WHEREAS, there are a variety of climatological and meteorological dynamics that can affect world weather phenomena, and the significance and interrelativity of these factors remain unresolved; and
WHEREAS,  the debate on global warming has subsumed political and philosophical viewpoints, which has complicated and prejudiced the scientific investigation of global climatic change phenomena:

NOW, THEREFORE, BE IT RESOLVED, by the House of Representatives of the Eighty-fifth Legislature of the State of South Dakota, the Senate concurring therein, that the South Dakota Legislature urges that all instruction in the public schools relating to global climatic change be presented in a balanced and objective manner and be appropriate to the age and academic development of the student and to the prevailing classroom circumstances.”.

Thankfully, those who don’t know the difference between astrology and astronomy didn’t get their way. But the “balanced” rhetoric that remains is straight out of the creationist playbook. For more, see Science Progress.

[via Think Progress]

Sarah Palin On The Origin of Species

Palin “didn’t believe in the theory that human beings — thinking, loving beings — originated from fish that sprouted legs and crawled out of the sea” or from “monkeys who eventually swung down from the trees.”

Quoted in Michiko Katutani’s review of Sarah Palin’s new memoir.

Missing The Wrist

We’re all for open and objective discussions of scientific theories, right? Who wouldn’t be? If your kids are taking physics in high school, you want them to read critiques of gravity, right? After all, shouldn’t they know that there are some serious weaknesses in the theory of gravity? Right? For instance, the theory of gravity says that gravity makes things fall down. But planets don’t fall into the sun. They go around it. So which is it–down or around? Clearly the theory of gravity is deficient. Right?

Wrong, of course. You don’t teach critical thinking with patent nonsense.

A couple weeks ago Louisiana passed a new science education act that promotes “critical thinking skills, logical analysis, and open and objective discussion of scientific theories being studied including, but not limited to, evolution, the origins of life, global warming, and human cloning.” Along with the regular textbook, the law states, teachers “may use supplemental textbooks and other instructional materials to help students understand, analyze, critique, and review scientific theories in an objective manner.” The law “shall not be construed to promote any religious doctrine, promote discrimination for or against a particular set of religious beliefs, or promote discrimination for or against religion or nonreligion.”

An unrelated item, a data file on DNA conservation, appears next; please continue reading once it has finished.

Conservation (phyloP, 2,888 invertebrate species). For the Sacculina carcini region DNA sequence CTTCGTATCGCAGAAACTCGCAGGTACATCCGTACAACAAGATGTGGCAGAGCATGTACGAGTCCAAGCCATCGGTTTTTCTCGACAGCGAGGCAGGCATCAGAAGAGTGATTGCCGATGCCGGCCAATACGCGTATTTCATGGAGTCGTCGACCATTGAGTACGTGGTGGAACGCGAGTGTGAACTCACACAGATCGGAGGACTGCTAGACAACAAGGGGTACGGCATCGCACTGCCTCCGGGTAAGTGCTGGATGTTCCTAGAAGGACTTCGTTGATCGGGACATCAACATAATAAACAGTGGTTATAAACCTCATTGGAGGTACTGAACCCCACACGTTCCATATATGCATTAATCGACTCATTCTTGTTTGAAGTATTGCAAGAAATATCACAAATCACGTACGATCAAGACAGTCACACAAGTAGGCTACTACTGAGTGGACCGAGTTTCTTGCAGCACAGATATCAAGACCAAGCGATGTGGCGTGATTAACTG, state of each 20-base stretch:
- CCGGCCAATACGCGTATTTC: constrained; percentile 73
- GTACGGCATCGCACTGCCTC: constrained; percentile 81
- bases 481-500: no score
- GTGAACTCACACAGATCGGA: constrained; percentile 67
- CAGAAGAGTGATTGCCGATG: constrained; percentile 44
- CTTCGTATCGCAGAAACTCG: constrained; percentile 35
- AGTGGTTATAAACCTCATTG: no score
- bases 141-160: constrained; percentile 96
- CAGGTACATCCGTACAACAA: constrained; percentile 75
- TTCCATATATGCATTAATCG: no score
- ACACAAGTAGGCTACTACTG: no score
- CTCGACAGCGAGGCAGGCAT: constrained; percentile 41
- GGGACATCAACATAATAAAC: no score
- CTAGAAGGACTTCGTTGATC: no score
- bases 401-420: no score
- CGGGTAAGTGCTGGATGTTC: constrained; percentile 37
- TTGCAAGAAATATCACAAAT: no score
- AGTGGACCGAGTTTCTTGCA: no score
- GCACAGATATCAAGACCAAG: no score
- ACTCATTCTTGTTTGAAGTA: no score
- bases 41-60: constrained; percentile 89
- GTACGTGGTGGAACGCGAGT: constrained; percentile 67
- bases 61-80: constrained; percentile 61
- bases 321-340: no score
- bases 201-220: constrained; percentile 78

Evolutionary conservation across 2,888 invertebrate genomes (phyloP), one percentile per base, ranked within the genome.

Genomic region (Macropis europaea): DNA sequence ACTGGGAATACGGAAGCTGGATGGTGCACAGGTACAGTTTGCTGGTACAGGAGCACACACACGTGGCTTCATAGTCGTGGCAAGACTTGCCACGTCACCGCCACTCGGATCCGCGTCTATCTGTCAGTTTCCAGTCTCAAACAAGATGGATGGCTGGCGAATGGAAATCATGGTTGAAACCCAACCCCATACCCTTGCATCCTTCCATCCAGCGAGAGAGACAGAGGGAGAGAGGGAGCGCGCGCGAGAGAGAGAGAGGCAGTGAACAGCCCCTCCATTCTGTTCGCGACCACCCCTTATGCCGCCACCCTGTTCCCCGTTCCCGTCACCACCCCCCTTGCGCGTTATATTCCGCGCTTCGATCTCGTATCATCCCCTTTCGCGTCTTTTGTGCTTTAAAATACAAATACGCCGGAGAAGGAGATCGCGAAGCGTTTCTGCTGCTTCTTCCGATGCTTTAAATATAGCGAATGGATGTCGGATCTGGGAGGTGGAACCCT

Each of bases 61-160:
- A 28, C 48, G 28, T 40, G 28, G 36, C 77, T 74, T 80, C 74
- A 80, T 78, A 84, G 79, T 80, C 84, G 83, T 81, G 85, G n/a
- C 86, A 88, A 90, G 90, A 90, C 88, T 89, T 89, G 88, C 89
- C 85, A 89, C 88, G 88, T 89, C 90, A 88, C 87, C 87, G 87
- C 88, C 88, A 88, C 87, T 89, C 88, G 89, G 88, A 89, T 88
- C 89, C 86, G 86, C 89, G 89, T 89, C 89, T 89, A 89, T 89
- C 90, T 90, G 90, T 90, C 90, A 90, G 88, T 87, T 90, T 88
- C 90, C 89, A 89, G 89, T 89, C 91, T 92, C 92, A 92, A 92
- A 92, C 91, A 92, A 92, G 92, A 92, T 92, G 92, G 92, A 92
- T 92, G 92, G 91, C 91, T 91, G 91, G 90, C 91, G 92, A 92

What the law does not make clear, however, is how schools will determine whether the extra instructional material is good science or nonsense. There is nothing in the law that would keep a teacher from introducing a bogus non-argument about gravity and the revolution of the planets.

I was reminded of this sad fact when I read a post published today by Casey Luskin, a staffer at the Discovery Institute, an outfit that promotes intelligent design. Luskin has been one of the leaders of the Discovery Institute’s efforts to get so-called “academic freedom” bills passed in states around the country. He personally testified in Louisiana in favor of their new education bill. When he’s not busy with politics, Luskin writes posts at the Discovery Institute’s “Evolution News and Views” site, where he “critiques” research on evolutionary biology, claiming to find major flaws. But his critique make as much sense as the falling-or-revolving challenge to gravity.

The subject of the post is a 375-million-year-old fossil that helps reveal the transition of our ancestors from the water to land, known as Tiktaalik. I’ve written about Tiktaalik here, and you can get more details from the book Your Inner Fish, written by Neil Shubin, one of Tiktaalik’s discoverers. (Here’s a review I wrote in Nature.)

Luskin claims that Neil Shubin calls Tiktaalik a fish with a wrist, but “from what I can tell, Tiktaalik doesn’t have one.” The bulk of the post is taken up by Luskin’s fruitless search for a diagram or some other helpful information, either in Shubin’s book or the original papers. He is frustrated not to find a picture showing a wrist on Tiktaalik compared to the wrist of a tetrapod (a land vertebrate). This sort of “evidence” leads Luskin to conclude that Shubin has something to hide. “In the end, it’s no wonder Shubin chose not to provide a diagram comparing Tiktaalik’s fin-bones to the bones of a real tetrapod limb,” he writes.

Instead, Luskin is forced to read a scientific paper. He writes:

So we are left to decipher his jargon-filled written comparison in the following sentence by sentence analysis:

1. Shubin et al.: “The intermedium and ulnare of Tiktaalik have homologues to eponymous wrist bones of tetrapods with which they share similar positions and articular relations.” (Note: I have labeled the intermedium and ulnare of Tiktaalik in the diagram below.)

Translation: OK, then exactly which “wrist bones of tetrapods” are Tiktaalik’s bones homologous to? Shubin doesn’t say. This is a technical scientific paper, so a few corresponding “wrist bone”-names from tetrapods would seem appropriate. But Shubin never gives any.

Um…Shubin did give them. They are called the intermedium and ulnare. (I just double-checked, for example, in Vertebrates by Ken Kardong, on p.332.) Shubin and his colleagues found two bones in the limb of Tiktaalik that bear a number of similarities to the intermedium and ulnare in the tetrapod wrist–in terms of their arrangement with other limb bones, for example. That’s why Shubin and company refer to the bones in Tiktaalik’s limb by the same two names. They are homologous–in other words, their similarities are due to a common ancestry.

So Luskin wants to know what bones in the tetrapod limb are homologous to Tiktaalik’s intermedium and ulnare. The answer is…the intermedium and ulnare. He has unwittingly answered his own question. Now, perhaps Luskin got tripped up in Shubin’s “jargon-filled” writing. But that doesn’t change the facts–merely Luskin’s understanding of them.